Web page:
The coach is building huge competition for places in key areas, but some jerseys are sacrosanct, no matter what Joe says. Form is temporary, class is permanent. When Sean O’Brien returns, he will go straight back in because’s he’s class.

The contract uncertainties are all but gone. The Johnny Sexton situation looks like it was a once-off. And even that didn’t end too bad for the IRFU. They put a value on him, he didn’t think it was enough, and he went. The Union have been consistent for a decade in how they have done their business. The losers were Leinster — the Union didn’t lose because Ireland won a Six Nations and Johnny was key. Sometimes the player goes and those faraway hills aren’t so green after all. They are happy to let the boy take the boat.

A different kind of problem is looming for rugby authority, however. The diagnosis on Chris Henry’s problem ahead of the Boks game is pretty sobering. I know Chris, he’s a hard lad. Knees and shoulders are fixable for players — but brain and heart problems aren’t career-threatening, they’re life threatening. There’s been a few coronary scares in recent times and the issue of concussion is now demanding the attention it merits. When you step outside the bubble after playing for 16 years, you look at things differently. Watching collisions now, you think ‘wow, that’s rough’, but at the time, it honestly doesn’t cost you a thought. You never feel like you are going to get injured. Players know things happen, but the second you start thinking about in a way that affects your approach, the game is up. Adrenaline is a wonderful tool and you get plenty of that at the highest level, but it’s never the day after — but the day after the day after — when your body feels like crying. I wish Chris Henry the very best.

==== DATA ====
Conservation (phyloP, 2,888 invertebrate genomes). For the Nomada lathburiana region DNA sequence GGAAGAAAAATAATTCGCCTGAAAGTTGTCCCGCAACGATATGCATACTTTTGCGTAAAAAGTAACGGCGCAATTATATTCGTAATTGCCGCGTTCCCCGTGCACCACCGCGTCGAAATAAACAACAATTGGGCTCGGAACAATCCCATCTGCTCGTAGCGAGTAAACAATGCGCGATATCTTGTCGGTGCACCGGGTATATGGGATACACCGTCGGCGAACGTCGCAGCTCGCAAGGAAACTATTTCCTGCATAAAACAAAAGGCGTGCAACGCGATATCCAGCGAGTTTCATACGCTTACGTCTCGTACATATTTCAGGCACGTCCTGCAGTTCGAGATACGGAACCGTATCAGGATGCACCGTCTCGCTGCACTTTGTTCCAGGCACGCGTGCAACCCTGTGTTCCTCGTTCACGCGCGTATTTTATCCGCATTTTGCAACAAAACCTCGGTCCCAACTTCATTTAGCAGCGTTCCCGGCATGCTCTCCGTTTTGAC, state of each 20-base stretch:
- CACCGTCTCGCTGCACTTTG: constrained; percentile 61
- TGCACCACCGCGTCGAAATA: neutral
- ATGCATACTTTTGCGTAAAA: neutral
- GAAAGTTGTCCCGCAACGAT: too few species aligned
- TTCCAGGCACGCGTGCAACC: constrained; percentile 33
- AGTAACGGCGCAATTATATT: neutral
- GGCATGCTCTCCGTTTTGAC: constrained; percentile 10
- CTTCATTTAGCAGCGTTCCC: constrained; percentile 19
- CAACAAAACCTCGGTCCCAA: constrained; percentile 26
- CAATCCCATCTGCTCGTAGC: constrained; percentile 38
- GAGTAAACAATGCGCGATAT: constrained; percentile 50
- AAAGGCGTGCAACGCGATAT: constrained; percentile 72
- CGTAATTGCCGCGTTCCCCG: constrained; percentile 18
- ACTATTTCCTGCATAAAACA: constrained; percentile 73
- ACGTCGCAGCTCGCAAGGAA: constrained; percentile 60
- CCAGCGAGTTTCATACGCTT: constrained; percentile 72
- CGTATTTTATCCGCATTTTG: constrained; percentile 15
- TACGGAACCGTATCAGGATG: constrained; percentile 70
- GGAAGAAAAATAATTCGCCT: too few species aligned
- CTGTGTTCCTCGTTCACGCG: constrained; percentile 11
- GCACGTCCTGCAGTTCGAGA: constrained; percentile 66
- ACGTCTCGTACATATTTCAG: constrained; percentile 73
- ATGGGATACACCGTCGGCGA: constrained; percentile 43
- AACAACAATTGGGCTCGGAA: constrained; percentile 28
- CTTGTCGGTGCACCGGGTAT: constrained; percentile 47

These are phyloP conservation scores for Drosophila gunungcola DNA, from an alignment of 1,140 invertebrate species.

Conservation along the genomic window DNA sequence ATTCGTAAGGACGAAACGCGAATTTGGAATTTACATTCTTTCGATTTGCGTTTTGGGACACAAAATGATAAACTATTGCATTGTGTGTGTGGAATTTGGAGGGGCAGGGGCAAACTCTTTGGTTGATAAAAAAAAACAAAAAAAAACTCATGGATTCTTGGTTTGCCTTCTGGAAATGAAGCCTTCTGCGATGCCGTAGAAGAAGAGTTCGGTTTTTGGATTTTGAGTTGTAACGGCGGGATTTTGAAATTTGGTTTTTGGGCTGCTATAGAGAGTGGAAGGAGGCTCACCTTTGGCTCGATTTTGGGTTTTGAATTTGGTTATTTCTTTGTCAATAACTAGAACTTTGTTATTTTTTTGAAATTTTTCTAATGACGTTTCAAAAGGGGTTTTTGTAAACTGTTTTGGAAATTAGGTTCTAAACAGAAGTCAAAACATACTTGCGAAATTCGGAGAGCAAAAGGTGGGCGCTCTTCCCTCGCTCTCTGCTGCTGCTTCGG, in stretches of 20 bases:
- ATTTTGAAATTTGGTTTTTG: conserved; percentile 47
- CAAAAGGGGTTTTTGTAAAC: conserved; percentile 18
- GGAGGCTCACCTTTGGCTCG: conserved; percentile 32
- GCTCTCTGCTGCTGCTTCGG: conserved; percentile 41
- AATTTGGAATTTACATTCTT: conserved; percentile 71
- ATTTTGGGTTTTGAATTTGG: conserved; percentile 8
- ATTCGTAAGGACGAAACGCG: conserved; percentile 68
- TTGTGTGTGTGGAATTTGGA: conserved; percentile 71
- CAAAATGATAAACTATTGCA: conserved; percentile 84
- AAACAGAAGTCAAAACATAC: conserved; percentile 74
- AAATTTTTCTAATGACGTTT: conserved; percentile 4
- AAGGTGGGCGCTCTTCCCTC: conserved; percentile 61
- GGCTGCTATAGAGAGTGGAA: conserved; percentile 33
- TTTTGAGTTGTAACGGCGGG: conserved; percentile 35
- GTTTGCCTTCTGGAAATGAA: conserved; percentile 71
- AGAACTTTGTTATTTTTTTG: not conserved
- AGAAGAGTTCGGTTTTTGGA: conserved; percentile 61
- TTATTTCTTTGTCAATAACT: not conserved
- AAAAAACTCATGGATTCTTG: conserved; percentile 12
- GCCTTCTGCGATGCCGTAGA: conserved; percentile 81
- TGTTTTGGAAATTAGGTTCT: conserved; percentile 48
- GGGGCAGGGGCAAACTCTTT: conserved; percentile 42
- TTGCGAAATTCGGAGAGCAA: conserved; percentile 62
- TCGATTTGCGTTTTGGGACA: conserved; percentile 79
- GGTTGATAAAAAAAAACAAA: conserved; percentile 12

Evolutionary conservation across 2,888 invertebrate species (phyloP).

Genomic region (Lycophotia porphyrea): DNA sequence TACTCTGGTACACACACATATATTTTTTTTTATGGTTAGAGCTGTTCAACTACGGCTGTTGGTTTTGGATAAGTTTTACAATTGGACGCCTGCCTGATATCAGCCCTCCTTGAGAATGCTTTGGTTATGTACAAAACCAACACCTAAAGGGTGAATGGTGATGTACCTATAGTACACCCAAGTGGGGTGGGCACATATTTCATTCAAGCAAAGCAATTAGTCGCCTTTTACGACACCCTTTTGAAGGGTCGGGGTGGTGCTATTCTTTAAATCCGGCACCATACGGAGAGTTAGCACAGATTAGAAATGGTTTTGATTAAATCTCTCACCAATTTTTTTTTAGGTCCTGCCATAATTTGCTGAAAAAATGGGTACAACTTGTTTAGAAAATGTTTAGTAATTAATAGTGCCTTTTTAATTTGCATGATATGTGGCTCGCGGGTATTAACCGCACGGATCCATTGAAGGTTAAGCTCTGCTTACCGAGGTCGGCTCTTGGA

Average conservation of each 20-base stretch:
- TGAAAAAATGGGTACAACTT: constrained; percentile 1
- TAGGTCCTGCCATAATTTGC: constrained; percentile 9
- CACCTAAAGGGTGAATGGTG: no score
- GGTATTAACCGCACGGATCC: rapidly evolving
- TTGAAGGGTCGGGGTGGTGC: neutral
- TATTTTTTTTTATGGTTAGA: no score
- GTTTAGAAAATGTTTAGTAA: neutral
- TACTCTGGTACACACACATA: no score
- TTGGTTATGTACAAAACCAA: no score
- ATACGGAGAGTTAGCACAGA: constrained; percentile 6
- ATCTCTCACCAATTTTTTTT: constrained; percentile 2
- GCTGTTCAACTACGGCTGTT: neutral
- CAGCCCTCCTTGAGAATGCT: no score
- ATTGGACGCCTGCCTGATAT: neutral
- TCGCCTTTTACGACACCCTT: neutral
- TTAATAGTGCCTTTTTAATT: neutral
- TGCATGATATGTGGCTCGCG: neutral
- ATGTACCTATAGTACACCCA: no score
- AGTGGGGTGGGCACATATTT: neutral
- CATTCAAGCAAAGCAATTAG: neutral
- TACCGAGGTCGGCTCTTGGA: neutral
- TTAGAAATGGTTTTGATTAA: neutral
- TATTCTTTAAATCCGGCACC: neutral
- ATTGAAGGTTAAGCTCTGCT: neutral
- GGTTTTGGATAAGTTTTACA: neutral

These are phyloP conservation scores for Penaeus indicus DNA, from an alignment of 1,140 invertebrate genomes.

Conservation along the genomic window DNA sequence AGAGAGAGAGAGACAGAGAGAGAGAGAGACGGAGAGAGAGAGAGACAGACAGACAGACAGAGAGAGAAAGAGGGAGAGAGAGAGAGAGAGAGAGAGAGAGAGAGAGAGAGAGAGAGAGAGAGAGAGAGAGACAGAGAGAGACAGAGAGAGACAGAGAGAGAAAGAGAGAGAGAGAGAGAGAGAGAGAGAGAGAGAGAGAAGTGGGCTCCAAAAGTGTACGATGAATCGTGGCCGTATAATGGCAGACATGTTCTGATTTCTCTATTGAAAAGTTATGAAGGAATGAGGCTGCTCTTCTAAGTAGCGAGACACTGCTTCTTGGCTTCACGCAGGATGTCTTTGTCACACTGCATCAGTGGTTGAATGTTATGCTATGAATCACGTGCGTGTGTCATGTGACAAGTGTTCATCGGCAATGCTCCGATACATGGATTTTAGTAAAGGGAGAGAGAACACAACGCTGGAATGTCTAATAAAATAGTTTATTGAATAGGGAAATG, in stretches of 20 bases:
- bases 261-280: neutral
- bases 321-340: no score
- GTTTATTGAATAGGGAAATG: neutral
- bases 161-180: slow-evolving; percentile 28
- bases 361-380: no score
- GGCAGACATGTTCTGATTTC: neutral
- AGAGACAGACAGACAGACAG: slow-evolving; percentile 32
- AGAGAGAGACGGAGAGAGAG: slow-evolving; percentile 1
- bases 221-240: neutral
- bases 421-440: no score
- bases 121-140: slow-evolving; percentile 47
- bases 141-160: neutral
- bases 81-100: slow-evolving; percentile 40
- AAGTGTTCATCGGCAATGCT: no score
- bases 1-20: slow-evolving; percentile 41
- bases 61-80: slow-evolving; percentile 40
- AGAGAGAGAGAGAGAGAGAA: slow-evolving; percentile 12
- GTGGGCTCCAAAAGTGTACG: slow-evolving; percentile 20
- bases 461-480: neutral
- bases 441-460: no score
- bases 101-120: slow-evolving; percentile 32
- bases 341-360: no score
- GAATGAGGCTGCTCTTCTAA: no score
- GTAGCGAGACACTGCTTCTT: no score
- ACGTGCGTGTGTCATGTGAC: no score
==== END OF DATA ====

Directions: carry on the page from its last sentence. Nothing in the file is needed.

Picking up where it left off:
Unsurprisingly, the team announcements yesterday confirmed that Rory Best returns to the front row. When Rory’s fit, Rory plays. Mike Ross needs the games to acquire proper match fitness but it’s lazy to say there are no alternatives at tight-head.

Such sweeping statements are erroneous until such time as Martin Moore gets in there and shows what he is or isn’t capable of. The show goes on. What was evident from the Georgia game was that the attack game and the system makes it easy to look good. When the ship is cutting through smooth waters, there are no ripples anywhere. Schmidt calls it the mind gym done during the week; then Saturday, everyone’s on autopilot. The back three of Kearney, Bowe and Zebo will do well to contain Folau, Ashley Cooper and Tomani. Once again Ireland are forced into an untried centre partnership. No. 13 is the hardest defensive position on the pitch, which is why Jared Payne is such a loss. He knows the position. Robbie Henshaw and Gordon Darcy have their work cut out.

Much depends on what kind of a job Ireland can do on Australia up front because we will have to kick better than against South Africa. It would be folly to be relying on Israel Folau to have a Willie le Roux sort of off-day. The Aussies have played down Cheika’s knowledge of the Irish, but he will know Johnny Sexton’s game inside out, and how to rattle him. What tactics Michael Hooper employs on Sexton will be interesting, because that lad is a serious player. He’ll be a rugby rock star in three years if he continues his upward trajectory.

I’m intrigued too by the Matt Giteau situation. For the moment he’s not in contention because he’s plying his trade abroad, but he’s continuing his Top 14 player of the year form this autumn. If the Wallabies want to win the World Cup, they need Giteau. He has it.